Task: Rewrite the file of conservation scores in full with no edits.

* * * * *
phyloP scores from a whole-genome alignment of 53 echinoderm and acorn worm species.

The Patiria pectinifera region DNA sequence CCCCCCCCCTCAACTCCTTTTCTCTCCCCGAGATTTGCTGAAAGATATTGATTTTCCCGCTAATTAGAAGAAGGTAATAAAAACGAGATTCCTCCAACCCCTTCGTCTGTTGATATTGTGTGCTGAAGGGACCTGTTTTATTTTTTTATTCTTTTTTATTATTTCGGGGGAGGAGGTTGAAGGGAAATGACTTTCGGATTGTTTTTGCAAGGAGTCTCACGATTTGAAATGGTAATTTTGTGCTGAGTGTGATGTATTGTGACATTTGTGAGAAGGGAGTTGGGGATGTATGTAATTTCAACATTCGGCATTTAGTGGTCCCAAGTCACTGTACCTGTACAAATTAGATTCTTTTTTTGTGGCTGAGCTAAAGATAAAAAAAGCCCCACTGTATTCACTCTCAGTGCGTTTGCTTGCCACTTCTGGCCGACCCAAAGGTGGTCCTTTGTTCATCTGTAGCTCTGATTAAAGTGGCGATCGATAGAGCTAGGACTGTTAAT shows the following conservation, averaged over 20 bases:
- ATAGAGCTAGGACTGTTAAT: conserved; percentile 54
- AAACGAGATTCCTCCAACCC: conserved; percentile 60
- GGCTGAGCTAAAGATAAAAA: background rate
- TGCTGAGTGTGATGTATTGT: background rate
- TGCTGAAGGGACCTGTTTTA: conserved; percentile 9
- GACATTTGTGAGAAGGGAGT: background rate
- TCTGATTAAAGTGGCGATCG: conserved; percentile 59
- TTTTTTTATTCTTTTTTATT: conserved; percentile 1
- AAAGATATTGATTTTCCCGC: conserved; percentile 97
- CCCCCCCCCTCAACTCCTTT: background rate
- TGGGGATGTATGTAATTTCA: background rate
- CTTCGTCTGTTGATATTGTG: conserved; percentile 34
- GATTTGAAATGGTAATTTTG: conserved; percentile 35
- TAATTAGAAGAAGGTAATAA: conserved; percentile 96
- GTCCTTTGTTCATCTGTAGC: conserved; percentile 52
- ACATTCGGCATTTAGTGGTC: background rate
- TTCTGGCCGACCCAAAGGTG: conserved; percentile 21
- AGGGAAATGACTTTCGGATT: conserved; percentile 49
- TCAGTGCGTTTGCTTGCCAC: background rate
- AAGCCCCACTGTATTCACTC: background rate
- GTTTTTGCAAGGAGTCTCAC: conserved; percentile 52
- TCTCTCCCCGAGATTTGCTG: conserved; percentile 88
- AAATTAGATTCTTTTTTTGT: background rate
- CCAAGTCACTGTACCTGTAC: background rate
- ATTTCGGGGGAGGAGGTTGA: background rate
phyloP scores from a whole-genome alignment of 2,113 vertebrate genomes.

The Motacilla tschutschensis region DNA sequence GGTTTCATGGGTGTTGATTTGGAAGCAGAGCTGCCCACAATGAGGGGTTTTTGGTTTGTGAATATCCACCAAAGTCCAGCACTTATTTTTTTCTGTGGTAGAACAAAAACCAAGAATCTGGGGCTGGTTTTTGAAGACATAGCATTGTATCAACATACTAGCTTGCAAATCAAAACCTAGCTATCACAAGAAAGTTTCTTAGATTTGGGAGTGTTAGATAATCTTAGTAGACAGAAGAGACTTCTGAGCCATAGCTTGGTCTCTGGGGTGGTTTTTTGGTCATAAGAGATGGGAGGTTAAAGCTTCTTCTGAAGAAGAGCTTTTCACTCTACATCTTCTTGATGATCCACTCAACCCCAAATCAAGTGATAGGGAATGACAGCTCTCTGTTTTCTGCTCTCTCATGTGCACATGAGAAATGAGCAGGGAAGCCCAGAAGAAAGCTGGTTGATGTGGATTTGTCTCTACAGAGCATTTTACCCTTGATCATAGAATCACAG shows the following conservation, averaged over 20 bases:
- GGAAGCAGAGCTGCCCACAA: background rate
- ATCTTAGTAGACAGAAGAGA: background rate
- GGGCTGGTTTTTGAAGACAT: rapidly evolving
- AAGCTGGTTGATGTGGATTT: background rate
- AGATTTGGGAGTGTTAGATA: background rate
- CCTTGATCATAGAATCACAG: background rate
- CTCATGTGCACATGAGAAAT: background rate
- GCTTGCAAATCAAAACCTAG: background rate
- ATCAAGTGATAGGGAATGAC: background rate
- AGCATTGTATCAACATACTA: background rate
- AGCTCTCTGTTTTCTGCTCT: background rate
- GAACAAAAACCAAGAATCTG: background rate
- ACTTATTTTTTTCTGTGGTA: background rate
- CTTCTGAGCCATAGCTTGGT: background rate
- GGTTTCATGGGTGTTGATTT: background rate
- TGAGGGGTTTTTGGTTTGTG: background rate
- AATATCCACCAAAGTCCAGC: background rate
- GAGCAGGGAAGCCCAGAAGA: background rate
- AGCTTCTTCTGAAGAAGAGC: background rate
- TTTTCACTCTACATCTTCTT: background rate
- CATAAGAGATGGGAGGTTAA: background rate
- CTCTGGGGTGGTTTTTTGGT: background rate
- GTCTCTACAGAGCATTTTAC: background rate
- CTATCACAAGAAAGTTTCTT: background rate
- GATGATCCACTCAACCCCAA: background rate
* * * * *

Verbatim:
phyloP scores from a whole-genome alignment of 53 echinoderm and acorn worm species.

The Patiria pectinifera region DNA sequence CCCCCCCCCTCAACTCCTTTTCTCTCCCCGAGATTTGCTGAAAGATATTGATTTTCCCGCTAATTAGAAGAAGGTAATAAAAACGAGATTCCTCCAACCCCTTCGTCTGTTGATATTGTGTGCTGAAGGGACCTGTTTTATTTTTTTATTCTTTTTTATTATTTCGGGGGAGGAGGTTGAAGGGAAATGACTTTCGGATTGTTTTTGCAAGGAGTCTCACGATTTGAAATGGTAATTTTGTGCTGAGTGTGATGTATTGTGACATTTGTGAGAAGGGAGTTGGGGATGTATGTAATTTCAACATTCGGCATTTAGTGGTCCCAAGTCACTGTACCTGTACAAATTAGATTCTTTTTTTGTGGCTGAGCTAAAGATAAAAAAAGCCCCACTGTATTCACTCTCAGTGCGTTTGCTTGCCACTTCTGGCCGACCCAAAGGTGGTCCTTTGTTCATCTGTAGCTCTGATTAAAGTGGCGATCGATAGAGCTAGGACTGTTAAT shows the following conservation, averaged over 20 bases:
- ATAGAGCTAGGACTGTTAAT: conserved; percentile 54
- AAACGAGATTCCTCCAACCC: conserved; percentile 60
- GGCTGAGCTAAAGATAAAAA: background rate
- TGCTGAGTGTGATGTATTGT: background rate
- TGCTGAAGGGACCTGTTTTA: conserved; percentile 9
- GACATTTGTGAGAAGGGAGT: background rate
- TCTGATTAAAGTGGCGATCG: conserved; percentile 59
- TTTTTTTATTCTTTTTTATT: conserved; percentile 1
- AAAGATATTGATTTTCCCGC: conserved; percentile 97
- CCCCCCCCCTCAACTCCTTT: background rate
- TGGGGATGTATGTAATTTCA: background rate
- CTTCGTCTGTTGATATTGTG: conserved; percentile 34
- GATTTGAAATGGTAATTTTG: conserved; percentile 35
- TAATTAGAAGAAGGTAATAA: conserved; percentile 96
- GTCCTTTGTTCATCTGTAGC: conserved; percentile 52
- ACATTCGGCATTTAGTGGTC: background rate
- TTCTGGCCGACCCAAAGGTG: conserved; percentile 21
- AGGGAAATGACTTTCGGATT: conserved; percentile 49
- TCAGTGCGTTTGCTTGCCAC: background rate
- AAGCCCCACTGTATTCACTC: background rate
- GTTTTTGCAAGGAGTCTCAC: conserved; percentile 52
- TCTCTCCCCGAGATTTGCTG: conserved; percentile 88
- AAATTAGATTCTTTTTTTGT: background rate
- CCAAGTCACTGTACCTGTAC: background rate
- ATTTCGGGGGAGGAGGTTGA: background rate
phyloP scores from a whole-genome alignment of 2,113 vertebrate genomes.

The Motacilla tschutschensis region DNA sequence GGTTTCATGGGTGTTGATTTGGAAGCAGAGCTGCCCACAATGAGGGGTTTTTGGTTTGTGAATATCCACCAAAGTCCAGCACTTATTTTTTTCTGTGGTAGAACAAAAACCAAGAATCTGGGGCTGGTTTTTGAAGACATAGCATTGTATCAACATACTAGCTTGCAAATCAAAACCTAGCTATCACAAGAAAGTTTCTTAGATTTGGGAGTGTTAGATAATCTTAGTAGACAGAAGAGACTTCTGAGCCATAGCTTGGTCTCTGGGGTGGTTTTTTGGTCATAAGAGATGGGAGGTTAAAGCTTCTTCTGAAGAAGAGCTTTTCACTCTACATCTTCTTGATGATCCACTCAACCCCAAATCAAGTGATAGGGAATGACAGCTCTCTGTTTTCTGCTCTCTCATGTGCACATGAGAAATGAGCAGGGAAGCCCAGAAGAAAGCTGGTTGATGTGGATTTGTCTCTACAGAGCATTTTACCCTTGATCATAGAATCACAG shows the following conservation, averaged over 20 bases:
- GGAAGCAGAGCTGCCCACAA: background rate
- ATCTTAGTAGACAGAAGAGA: background rate
- GGGCTGGTTTTTGAAGACAT: rapidly evolving
- AAGCTGGTTGATGTGGATTT: background rate
- AGATTTGGGAGTGTTAGATA: background rate
- CCTTGATCATAGAATCACAG: background rate
- CTCATGTGCACATGAGAAAT: background rate
- GCTTGCAAATCAAAACCTAG: background rate
- ATCAAGTGATAGGGAATGAC: background rate
- AGCATTGTATCAACATACTA: background rate
- AGCTCTCTGTTTTCTGCTCT: background rate
- GAACAAAAACCAAGAATCTG: background rate
- ACTTATTTTTTTCTGTGGTA: background rate
- CTTCTGAGCCATAGCTTGGT: background rate
- GGTTTCATGGGTGTTGATTT: background rate
- TGAGGGGTTTTTGGTTTGTG: background rate
- AATATCCACCAAAGTCCAGC: background rate
- GAGCAGGGAAGCCCAGAAGA: background rate
- AGCTTCTTCTGAAGAAGAGC: background rate
- TTTTCACTCTACATCTTCTT: background rate
- CATAAGAGATGGGAGGTTAA: background rate
- CTCTGGGGTGGTTTTTTGGT: background rate
- GTCTCTACAGAGCATTTTAC: background rate
- CTATCACAAGAAAGTTTCTT: background rate
- GATGATCCACTCAACCCCAA: background rate